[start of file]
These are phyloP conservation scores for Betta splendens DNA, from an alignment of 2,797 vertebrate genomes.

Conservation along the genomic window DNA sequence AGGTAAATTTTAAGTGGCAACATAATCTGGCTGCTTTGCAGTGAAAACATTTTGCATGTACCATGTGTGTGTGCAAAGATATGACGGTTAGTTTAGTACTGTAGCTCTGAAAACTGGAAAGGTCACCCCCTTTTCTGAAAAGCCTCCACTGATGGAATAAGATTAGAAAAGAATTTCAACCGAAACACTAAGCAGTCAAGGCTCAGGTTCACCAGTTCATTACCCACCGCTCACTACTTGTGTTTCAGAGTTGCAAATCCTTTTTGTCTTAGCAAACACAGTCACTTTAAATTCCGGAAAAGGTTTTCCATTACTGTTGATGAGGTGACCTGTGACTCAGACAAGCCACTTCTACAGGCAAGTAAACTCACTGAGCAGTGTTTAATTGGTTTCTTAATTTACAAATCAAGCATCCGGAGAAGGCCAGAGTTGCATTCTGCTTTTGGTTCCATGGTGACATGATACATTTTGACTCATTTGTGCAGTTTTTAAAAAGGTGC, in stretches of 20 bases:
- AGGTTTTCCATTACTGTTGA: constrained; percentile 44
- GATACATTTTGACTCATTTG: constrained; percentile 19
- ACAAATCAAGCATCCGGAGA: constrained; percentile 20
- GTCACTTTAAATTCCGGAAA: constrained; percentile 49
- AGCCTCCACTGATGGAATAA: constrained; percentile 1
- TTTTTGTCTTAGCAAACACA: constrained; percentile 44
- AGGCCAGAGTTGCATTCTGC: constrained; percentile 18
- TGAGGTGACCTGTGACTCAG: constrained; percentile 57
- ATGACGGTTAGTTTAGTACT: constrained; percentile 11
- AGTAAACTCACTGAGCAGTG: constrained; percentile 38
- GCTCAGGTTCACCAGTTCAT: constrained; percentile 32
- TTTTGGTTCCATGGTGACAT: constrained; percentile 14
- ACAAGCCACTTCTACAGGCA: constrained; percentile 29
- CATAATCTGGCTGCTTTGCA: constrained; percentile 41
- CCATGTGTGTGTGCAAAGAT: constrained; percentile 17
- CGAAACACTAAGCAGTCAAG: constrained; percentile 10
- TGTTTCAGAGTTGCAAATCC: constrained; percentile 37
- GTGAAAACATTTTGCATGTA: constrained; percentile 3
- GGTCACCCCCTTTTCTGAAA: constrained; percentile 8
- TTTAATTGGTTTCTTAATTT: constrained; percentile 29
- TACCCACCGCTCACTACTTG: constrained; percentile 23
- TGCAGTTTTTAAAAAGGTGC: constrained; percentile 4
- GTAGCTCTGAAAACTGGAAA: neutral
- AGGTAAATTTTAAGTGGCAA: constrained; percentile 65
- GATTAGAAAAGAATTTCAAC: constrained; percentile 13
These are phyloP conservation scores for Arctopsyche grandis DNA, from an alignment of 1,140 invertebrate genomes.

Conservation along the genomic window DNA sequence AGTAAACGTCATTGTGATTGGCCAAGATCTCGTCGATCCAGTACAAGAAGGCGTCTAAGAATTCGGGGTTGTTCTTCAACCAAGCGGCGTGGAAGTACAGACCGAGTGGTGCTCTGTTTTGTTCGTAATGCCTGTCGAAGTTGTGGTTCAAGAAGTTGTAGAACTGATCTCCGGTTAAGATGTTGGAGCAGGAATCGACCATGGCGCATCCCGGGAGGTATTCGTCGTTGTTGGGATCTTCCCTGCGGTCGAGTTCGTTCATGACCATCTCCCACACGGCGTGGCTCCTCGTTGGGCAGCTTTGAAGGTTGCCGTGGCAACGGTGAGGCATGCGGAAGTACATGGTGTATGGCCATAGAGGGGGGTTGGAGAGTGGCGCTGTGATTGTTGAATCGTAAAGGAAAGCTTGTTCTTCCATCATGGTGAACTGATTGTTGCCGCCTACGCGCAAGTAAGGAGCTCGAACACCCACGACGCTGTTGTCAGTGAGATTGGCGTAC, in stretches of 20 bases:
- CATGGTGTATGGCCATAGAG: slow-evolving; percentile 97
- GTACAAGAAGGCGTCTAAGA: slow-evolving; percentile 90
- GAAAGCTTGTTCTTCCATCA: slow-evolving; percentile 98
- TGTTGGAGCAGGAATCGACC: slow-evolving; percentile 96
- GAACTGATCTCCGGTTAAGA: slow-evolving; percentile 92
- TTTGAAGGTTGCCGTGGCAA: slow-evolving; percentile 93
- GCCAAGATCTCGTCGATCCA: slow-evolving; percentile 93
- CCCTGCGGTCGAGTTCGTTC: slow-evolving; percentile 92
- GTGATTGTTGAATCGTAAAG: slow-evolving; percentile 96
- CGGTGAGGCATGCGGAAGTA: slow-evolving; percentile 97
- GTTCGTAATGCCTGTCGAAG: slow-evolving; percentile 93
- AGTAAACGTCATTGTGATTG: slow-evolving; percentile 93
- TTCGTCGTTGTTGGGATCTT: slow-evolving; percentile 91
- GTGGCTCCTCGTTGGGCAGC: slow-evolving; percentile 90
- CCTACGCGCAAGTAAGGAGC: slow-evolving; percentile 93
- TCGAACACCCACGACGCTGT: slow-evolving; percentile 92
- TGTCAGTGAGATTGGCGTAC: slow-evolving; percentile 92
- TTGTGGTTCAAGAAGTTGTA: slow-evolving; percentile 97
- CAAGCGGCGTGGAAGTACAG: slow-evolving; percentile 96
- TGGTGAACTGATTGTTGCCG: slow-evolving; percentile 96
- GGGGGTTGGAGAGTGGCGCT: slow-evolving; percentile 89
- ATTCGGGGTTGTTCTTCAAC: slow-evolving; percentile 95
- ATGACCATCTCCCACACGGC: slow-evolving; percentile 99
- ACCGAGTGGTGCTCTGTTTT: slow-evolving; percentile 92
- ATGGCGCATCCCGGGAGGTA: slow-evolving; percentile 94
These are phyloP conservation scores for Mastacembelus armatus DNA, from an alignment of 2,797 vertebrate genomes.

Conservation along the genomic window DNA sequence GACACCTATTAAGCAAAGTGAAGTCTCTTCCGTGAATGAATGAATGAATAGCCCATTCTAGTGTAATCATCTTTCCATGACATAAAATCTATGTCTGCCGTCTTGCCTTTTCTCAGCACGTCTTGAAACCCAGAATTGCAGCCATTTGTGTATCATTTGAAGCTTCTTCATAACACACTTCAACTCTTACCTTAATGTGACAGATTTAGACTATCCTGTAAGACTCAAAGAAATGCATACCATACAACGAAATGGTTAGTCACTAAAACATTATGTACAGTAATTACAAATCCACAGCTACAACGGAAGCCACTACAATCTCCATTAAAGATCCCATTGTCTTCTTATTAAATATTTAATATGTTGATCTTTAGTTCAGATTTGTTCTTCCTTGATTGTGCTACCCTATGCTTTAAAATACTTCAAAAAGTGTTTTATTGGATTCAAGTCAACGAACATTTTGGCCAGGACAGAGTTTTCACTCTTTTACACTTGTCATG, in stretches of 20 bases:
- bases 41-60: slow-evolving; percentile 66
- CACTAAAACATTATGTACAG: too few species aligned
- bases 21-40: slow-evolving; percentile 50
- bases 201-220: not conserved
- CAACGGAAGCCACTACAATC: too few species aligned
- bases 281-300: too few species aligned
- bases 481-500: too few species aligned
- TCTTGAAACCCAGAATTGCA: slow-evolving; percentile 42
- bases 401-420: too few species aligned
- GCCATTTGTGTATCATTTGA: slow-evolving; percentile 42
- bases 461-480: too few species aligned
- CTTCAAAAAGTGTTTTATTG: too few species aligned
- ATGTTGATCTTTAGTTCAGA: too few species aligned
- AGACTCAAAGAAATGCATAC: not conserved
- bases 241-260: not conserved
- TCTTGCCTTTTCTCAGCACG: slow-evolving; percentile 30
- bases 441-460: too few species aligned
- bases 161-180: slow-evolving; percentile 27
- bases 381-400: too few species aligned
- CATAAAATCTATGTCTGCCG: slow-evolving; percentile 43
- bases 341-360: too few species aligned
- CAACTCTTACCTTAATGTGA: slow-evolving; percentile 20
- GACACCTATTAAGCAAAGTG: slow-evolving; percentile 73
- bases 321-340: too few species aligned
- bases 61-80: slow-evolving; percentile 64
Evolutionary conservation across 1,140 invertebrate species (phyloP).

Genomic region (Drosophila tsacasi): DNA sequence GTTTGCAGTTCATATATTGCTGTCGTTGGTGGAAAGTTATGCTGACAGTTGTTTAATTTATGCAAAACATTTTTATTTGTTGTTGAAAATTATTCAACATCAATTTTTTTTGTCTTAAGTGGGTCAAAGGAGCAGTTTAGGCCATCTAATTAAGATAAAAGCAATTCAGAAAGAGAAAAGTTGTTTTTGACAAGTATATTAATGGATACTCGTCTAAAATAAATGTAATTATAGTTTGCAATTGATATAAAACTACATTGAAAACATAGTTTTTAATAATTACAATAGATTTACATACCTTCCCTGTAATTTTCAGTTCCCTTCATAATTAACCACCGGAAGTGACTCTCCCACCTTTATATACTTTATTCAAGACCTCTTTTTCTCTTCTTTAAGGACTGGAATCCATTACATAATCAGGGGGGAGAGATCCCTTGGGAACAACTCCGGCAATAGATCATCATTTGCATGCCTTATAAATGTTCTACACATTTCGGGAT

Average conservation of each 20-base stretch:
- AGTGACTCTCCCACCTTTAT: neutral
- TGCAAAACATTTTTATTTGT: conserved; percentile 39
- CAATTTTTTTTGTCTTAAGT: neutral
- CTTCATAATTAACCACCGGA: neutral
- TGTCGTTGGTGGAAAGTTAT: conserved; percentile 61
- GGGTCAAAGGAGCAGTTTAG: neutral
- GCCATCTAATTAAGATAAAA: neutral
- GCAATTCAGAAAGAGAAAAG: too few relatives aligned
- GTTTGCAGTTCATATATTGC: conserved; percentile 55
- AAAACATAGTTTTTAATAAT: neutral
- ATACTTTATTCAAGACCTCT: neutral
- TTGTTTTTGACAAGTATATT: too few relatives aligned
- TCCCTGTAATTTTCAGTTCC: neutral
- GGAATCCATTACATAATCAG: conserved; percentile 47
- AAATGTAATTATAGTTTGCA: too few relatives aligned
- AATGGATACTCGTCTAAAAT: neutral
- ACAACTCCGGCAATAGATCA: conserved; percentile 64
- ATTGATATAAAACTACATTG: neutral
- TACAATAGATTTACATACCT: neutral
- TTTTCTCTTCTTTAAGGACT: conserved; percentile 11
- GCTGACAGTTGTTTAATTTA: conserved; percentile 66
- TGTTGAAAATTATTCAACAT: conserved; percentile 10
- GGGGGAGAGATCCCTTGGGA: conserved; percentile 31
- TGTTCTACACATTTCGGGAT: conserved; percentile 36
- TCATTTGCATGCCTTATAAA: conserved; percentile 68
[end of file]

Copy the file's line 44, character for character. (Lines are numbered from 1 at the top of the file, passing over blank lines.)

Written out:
- CCTACGCGCAAGTAAGGAGC: slow-evolving; percentile 93